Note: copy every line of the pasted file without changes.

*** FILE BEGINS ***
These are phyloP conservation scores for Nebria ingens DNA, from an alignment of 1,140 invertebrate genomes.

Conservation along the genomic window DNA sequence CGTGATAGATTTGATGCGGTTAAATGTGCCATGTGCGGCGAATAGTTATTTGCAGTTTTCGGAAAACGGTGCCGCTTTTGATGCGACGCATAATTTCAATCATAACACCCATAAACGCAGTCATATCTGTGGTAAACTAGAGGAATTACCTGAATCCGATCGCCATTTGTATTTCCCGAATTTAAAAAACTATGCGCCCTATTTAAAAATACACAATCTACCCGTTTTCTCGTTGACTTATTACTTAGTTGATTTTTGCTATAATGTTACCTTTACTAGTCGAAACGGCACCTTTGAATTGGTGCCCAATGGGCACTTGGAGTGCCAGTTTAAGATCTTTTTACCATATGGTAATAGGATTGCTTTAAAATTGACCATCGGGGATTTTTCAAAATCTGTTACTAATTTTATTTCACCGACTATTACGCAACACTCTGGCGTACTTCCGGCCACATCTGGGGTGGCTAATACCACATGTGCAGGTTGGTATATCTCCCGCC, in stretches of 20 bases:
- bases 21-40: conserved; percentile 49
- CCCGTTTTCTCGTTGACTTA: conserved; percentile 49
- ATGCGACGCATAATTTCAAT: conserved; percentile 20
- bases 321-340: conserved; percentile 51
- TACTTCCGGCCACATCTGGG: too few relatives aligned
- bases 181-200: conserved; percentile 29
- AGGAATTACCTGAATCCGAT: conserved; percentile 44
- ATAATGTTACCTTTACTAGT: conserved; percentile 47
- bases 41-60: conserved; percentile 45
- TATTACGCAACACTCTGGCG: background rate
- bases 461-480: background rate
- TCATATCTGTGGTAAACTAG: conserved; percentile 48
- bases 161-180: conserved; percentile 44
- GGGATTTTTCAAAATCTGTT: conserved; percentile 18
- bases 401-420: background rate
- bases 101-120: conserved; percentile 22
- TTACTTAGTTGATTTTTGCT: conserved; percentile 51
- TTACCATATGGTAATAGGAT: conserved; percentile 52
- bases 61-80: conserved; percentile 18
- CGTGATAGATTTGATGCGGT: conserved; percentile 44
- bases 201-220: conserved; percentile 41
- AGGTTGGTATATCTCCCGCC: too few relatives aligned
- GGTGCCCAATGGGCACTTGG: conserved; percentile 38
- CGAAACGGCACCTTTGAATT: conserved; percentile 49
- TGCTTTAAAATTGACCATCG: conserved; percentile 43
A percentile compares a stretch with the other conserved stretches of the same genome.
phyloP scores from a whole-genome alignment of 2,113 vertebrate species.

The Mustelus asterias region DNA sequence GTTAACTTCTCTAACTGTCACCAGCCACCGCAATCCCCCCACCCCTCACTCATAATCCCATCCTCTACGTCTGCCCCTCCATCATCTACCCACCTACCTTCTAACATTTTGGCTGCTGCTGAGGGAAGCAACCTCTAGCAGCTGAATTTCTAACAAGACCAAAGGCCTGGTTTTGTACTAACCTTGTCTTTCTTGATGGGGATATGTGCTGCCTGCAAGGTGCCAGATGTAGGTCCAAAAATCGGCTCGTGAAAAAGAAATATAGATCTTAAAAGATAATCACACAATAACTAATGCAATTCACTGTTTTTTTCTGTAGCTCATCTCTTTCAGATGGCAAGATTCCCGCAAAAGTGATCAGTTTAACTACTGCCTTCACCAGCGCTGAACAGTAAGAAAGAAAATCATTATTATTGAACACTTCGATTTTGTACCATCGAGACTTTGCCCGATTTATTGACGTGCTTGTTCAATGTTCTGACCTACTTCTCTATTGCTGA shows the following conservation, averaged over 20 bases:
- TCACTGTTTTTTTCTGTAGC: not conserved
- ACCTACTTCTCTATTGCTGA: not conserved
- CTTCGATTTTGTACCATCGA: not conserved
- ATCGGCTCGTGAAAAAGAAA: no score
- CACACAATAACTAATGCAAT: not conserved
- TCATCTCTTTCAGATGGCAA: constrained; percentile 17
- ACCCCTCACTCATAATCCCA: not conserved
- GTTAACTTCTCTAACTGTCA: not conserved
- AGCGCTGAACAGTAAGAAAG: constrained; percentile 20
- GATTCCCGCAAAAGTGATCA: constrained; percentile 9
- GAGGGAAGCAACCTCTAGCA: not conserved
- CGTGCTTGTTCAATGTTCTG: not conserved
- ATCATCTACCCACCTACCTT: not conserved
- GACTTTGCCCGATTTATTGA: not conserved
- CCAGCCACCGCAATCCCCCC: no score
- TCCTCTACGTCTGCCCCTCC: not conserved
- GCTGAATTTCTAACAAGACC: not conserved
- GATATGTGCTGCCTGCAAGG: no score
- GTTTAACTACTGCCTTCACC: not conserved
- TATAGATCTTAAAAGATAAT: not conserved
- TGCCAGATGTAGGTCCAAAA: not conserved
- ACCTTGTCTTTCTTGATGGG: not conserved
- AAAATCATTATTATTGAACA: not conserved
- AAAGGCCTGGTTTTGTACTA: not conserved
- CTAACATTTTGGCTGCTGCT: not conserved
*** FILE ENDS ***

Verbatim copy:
These are phyloP conservation scores for Nebria ingens DNA, from an alignment of 1,140 invertebrate genomes.

Conservation along the genomic window DNA sequence CGTGATAGATTTGATGCGGTTAAATGTGCCATGTGCGGCGAATAGTTATTTGCAGTTTTCGGAAAACGGTGCCGCTTTTGATGCGACGCATAATTTCAATCATAACACCCATAAACGCAGTCATATCTGTGGTAAACTAGAGGAATTACCTGAATCCGATCGCCATTTGTATTTCCCGAATTTAAAAAACTATGCGCCCTATTTAAAAATACACAATCTACCCGTTTTCTCGTTGACTTATTACTTAGTTGATTTTTGCTATAATGTTACCTTTACTAGTCGAAACGGCACCTTTGAATTGGTGCCCAATGGGCACTTGGAGTGCCAGTTTAAGATCTTTTTACCATATGGTAATAGGATTGCTTTAAAATTGACCATCGGGGATTTTTCAAAATCTGTTACTAATTTTATTTCACCGACTATTACGCAACACTCTGGCGTACTTCCGGCCACATCTGGGGTGGCTAATACCACATGTGCAGGTTGGTATATCTCCCGCC, in stretches of 20 bases:
- bases 21-40: conserved; percentile 49
- CCCGTTTTCTCGTTGACTTA: conserved; percentile 49
- ATGCGACGCATAATTTCAAT: conserved; percentile 20
- bases 321-340: conserved; percentile 51
- TACTTCCGGCCACATCTGGG: too few relatives aligned
- bases 181-200: conserved; percentile 29
- AGGAATTACCTGAATCCGAT: conserved; percentile 44
- ATAATGTTACCTTTACTAGT: conserved; percentile 47
- bases 41-60: conserved; percentile 45
- TATTACGCAACACTCTGGCG: background rate
- bases 461-480: background rate
- TCATATCTGTGGTAAACTAG: conserved; percentile 48
- bases 161-180: conserved; percentile 44
- GGGATTTTTCAAAATCTGTT: conserved; percentile 18
- bases 401-420: background rate
- bases 101-120: conserved; percentile 22
- TTACTTAGTTGATTTTTGCT: conserved; percentile 51
- TTACCATATGGTAATAGGAT: conserved; percentile 52
- bases 61-80: conserved; percentile 18
- CGTGATAGATTTGATGCGGT: conserved; percentile 44
- bases 201-220: conserved; percentile 41
- AGGTTGGTATATCTCCCGCC: too few relatives aligned
- GGTGCCCAATGGGCACTTGG: conserved; percentile 38
- CGAAACGGCACCTTTGAATT: conserved; percentile 49
- TGCTTTAAAATTGACCATCG: conserved; percentile 43
A percentile compares a stretch with the other conserved stretches of the same genome.
phyloP scores from a whole-genome alignment of 2,113 vertebrate species.

The Mustelus asterias region DNA sequence GTTAACTTCTCTAACTGTCACCAGCCACCGCAATCCCCCCACCCCTCACTCATAATCCCATCCTCTACGTCTGCCCCTCCATCATCTACCCACCTACCTTCTAACATTTTGGCTGCTGCTGAGGGAAGCAACCTCTAGCAGCTGAATTTCTAACAAGACCAAAGGCCTGGTTTTGTACTAACCTTGTCTTTCTTGATGGGGATATGTGCTGCCTGCAAGGTGCCAGATGTAGGTCCAAAAATCGGCTCGTGAAAAAGAAATATAGATCTTAAAAGATAATCACACAATAACTAATGCAATTCACTGTTTTTTTCTGTAGCTCATCTCTTTCAGATGGCAAGATTCCCGCAAAAGTGATCAGTTTAACTACTGCCTTCACCAGCGCTGAACAGTAAGAAAGAAAATCATTATTATTGAACACTTCGATTTTGTACCATCGAGACTTTGCCCGATTTATTGACGTGCTTGTTCAATGTTCTGACCTACTTCTCTATTGCTGA shows the following conservation, averaged over 20 bases:
- TCACTGTTTTTTTCTGTAGC: not conserved
- ACCTACTTCTCTATTGCTGA: not conserved
- CTTCGATTTTGTACCATCGA: not conserved
- ATCGGCTCGTGAAAAAGAAA: no score
- CACACAATAACTAATGCAAT: not conserved
- TCATCTCTTTCAGATGGCAA: constrained; percentile 17
- ACCCCTCACTCATAATCCCA: not conserved
- GTTAACTTCTCTAACTGTCA: not conserved
- AGCGCTGAACAGTAAGAAAG: constrained; percentile 20
- GATTCCCGCAAAAGTGATCA: constrained; percentile 9
- GAGGGAAGCAACCTCTAGCA: not conserved
- CGTGCTTGTTCAATGTTCTG: not conserved
- ATCATCTACCCACCTACCTT: not conserved
- GACTTTGCCCGATTTATTGA: not conserved
- CCAGCCACCGCAATCCCCCC: no score
- TCCTCTACGTCTGCCCCTCC: not conserved
- GCTGAATTTCTAACAAGACC: not conserved
- GATATGTGCTGCCTGCAAGG: no score
- GTTTAACTACTGCCTTCACC: not conserved
- TATAGATCTTAAAAGATAAT: not conserved
- TGCCAGATGTAGGTCCAAAA: not conserved
- ACCTTGTCTTTCTTGATGGG: not conserved
- AAAATCATTATTATTGAACA: not conserved
- AAAGGCCTGGTTTTGTACTA: not conserved
- CTAACATTTTGGCTGCTGCT: not conserved